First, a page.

Darrell Hosea WEATHERS, Appellant, v. STATE of Florida, Appellee.
In this case we write to address one issue-whether, in the midst of a jury trial, the trial court properly denied the defendant's motion to dismiss after the defendant learned that the state had violated the rules of discovery by failing to disclose the existence of a confidential informant. We find no abuse of discretion and affirm.
Darrell Weathers was convicted of selling a counterfeit controlled substance to an undercover police officer. At trial, the officer described his dealings with Weathers; the officer was the passenger in a car driven by a confidential informant. After the officer's testimony, the defense contended that the state had committed a discovery violation because it had failed to disclose that a confidential informant was an eyewitness to the crime. The prosecutor agreed that nothing in the discovery supplied to the defense indicated that a confidential informant was present at the buy. He explained that he had learned of the informant only the night before, after the jury had been sworn. The state told the judge that the informant was not available; the police tried to call her cell phone, but it had been disconnected. The prosecutor said that the officers were “working on other ways to notify” the informant.1 Considering the remedy for the discovery violation, the trial judge indicated that “we are potentially talking about a mistrial.”
After a lunch recess, the state told the court that the police had “exhausted all of the phone numbers and possible addresses” for the informant, without success. The court invited argument from both sides on the issue of a mistrial. The defense attorney said, “just so we're clear, we're not asking for a mistrial, we're asking for dismissal of the charge.” The trial judge questioned the defense attorney and confirmed that she was asking for neither a mistrial nor a continuance; she wanted only “a flat-out dismissal.” The court reserved ruling on the motion to dismiss and submitted the case to the jury.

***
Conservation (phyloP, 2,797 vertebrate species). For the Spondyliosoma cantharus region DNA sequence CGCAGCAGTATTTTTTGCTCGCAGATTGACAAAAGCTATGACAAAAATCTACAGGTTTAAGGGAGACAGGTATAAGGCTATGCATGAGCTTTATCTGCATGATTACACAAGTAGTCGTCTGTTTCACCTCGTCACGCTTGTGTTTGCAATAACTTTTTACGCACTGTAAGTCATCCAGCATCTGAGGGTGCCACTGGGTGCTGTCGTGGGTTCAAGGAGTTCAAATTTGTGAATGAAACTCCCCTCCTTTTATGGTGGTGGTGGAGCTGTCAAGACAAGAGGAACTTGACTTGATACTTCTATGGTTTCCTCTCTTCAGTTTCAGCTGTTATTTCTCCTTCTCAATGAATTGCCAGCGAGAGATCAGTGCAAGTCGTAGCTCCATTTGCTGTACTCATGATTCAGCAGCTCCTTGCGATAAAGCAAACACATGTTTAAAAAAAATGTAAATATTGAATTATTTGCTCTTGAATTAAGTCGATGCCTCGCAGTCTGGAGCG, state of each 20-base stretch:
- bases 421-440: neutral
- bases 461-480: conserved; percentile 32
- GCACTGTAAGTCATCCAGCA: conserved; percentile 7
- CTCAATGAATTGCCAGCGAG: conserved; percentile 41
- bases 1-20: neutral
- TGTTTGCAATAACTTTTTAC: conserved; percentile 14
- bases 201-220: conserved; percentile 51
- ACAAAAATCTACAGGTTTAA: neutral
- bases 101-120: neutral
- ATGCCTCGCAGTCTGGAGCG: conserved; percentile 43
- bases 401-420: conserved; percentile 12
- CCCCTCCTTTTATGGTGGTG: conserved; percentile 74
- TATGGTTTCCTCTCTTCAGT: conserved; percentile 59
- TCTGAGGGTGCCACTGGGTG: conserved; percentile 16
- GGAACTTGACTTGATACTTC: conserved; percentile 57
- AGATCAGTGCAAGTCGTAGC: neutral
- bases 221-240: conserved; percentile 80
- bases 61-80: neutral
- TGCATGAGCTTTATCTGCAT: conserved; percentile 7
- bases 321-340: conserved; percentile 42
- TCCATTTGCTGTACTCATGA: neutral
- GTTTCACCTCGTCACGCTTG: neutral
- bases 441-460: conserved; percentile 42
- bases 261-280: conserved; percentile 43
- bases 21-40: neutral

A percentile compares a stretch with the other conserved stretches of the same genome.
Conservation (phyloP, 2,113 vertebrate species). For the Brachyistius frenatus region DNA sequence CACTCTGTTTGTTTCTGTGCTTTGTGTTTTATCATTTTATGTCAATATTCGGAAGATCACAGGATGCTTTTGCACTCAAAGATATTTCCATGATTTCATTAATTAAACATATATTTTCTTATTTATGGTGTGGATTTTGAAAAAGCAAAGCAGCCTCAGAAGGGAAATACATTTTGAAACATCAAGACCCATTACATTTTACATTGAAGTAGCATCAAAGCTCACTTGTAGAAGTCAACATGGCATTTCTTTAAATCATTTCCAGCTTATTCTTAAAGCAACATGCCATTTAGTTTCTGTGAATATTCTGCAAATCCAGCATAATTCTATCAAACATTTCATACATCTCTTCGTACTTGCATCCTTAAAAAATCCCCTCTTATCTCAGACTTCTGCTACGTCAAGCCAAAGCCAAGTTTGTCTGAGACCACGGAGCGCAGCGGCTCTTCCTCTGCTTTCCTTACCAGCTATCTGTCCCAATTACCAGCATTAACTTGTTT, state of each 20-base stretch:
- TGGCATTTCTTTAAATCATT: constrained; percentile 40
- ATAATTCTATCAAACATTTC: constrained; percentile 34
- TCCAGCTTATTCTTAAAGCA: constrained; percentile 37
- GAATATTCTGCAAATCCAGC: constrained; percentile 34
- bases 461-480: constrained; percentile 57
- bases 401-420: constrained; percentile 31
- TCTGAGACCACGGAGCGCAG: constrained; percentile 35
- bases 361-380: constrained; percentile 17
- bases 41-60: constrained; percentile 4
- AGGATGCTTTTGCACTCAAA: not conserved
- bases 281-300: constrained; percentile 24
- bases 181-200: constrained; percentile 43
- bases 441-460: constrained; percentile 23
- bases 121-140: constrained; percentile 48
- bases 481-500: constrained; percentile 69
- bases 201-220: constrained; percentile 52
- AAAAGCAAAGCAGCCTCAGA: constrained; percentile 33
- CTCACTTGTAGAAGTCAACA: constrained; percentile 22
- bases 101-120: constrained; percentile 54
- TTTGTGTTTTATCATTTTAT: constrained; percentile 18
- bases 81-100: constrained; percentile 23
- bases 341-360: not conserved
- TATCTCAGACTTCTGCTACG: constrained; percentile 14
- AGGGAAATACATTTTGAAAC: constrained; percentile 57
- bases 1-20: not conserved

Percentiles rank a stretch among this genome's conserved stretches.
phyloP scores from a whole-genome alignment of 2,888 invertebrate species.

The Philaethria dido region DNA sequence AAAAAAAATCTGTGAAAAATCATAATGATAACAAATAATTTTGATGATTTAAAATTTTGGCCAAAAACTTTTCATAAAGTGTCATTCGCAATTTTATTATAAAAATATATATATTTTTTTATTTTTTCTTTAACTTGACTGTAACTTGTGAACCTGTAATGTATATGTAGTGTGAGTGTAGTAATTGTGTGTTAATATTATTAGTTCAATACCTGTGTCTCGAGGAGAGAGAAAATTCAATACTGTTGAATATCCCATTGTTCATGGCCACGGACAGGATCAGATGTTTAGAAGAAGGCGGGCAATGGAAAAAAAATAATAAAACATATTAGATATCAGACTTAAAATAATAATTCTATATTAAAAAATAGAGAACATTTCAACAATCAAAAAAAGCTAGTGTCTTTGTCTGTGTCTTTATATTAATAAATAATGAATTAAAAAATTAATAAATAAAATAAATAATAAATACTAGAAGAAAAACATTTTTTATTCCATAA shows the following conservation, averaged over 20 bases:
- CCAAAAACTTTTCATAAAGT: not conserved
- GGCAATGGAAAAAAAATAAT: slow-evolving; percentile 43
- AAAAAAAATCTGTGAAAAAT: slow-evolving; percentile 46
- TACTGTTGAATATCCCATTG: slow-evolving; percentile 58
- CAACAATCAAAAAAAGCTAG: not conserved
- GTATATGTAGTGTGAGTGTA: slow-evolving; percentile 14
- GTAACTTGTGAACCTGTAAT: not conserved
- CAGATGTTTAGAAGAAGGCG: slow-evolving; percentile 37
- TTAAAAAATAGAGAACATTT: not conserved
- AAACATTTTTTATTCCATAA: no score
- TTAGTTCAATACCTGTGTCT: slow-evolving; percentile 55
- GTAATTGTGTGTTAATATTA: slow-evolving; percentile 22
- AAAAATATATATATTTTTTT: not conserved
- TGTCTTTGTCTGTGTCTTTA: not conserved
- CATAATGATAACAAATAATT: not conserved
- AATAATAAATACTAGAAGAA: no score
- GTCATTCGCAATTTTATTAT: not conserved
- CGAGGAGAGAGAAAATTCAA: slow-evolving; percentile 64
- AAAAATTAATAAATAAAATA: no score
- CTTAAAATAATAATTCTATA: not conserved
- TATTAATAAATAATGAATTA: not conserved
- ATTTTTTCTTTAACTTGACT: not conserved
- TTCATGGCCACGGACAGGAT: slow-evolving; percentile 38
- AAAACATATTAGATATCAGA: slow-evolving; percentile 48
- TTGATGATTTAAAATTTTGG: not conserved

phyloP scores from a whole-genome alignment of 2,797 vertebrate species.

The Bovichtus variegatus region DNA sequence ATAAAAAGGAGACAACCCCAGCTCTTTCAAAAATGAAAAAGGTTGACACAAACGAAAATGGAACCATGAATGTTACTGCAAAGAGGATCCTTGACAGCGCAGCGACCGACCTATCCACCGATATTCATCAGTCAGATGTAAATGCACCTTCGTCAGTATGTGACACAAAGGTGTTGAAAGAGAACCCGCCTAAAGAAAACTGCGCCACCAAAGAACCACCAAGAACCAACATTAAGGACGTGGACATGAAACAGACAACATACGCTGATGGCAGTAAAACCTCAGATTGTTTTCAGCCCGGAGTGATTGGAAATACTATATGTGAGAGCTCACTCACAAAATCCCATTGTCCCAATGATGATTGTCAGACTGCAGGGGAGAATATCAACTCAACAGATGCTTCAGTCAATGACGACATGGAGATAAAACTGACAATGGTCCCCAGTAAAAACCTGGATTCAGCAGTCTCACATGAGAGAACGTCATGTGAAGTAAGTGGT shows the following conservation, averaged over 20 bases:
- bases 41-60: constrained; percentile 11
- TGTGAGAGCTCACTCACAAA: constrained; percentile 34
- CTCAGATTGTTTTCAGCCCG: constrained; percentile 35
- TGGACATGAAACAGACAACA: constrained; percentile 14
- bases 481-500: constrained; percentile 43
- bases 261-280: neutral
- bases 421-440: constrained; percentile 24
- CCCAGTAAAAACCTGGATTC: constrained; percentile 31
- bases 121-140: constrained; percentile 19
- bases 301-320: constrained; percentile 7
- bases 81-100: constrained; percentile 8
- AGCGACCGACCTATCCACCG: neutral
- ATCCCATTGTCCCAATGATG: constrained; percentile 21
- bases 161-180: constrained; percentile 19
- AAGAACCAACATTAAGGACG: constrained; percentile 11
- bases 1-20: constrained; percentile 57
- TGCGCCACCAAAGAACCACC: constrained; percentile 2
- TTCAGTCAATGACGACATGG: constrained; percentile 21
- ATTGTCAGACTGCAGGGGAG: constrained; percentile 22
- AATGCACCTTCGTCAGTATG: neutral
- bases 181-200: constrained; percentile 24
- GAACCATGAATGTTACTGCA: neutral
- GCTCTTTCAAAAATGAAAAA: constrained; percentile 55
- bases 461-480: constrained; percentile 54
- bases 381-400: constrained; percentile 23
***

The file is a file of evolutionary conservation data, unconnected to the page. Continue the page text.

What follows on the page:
After the guilty verdict, the court heard further argument on the motion to dismiss. The trial court found that the state's discovery violation was “substantial” but “inadvertent.” The court recognized that had the defendant learned about the informant during discovery, he could have moved for disclosure of the informant under Roviaro v. United States, 353 U.S. 53, 77 S.Ct. 623, 1 L.Ed.2d 639 (1957). In the end, the court denied the motion for dismissal.
We affirm the trial court's decision not to dismiss the case. Faced with a party's discovery violation, a court
may order the party to comply with the discovery or inspection ․, grant a continuance, grant a mistrial, prohibit the party from calling a witness not disclosed or introducing in evidence the material not disclosed, or enter such other order as it deems just under the circumstances.
Fla. R.Crim. P. 3.220(n)(1). Dismissal of an information is such an extreme sanction that it should be used only “when no viable alternative exists.” State v. Del Gaudio, 445 So.2d 605, 608 (Fla. 3d DCA 1984) (quoting State v. Lowe, 398 So.2d 962, 963 (Fla. 4th DCA 1981)); see also State v. Carpenter, 899 So.2d 1176, 1182-83 (Fla. 3d DCA 2005); State v. Peragine, 465 So.2d 1258 (Fla. 5th DCA 1985). The rationale for so limiting the sanction of dismissal of criminal charges “is to insure that the public's interest in having persons accused of crimes brought to trial is not sacrificed in the name of punishing a prosecutor's misconduct.” Del Gaudio, 445 So.2d at 608.
As the trial court recognized, there were two viable potential sanctions in this case-to continue the trial to allow the state to locate and produce the informant or to grant a motion for mistrial. The defense attorney rejected both options. Faced with the state's discovery violation, a defendant cannot force the imposition of the ultimate sanction by rejecting lesser, more appropriate ones.
1. Although the state was unable to locate the informant on the day of the trial, the police found her by the time of sentencing sixteen days later.
POLEN and MAY, JJ., concur.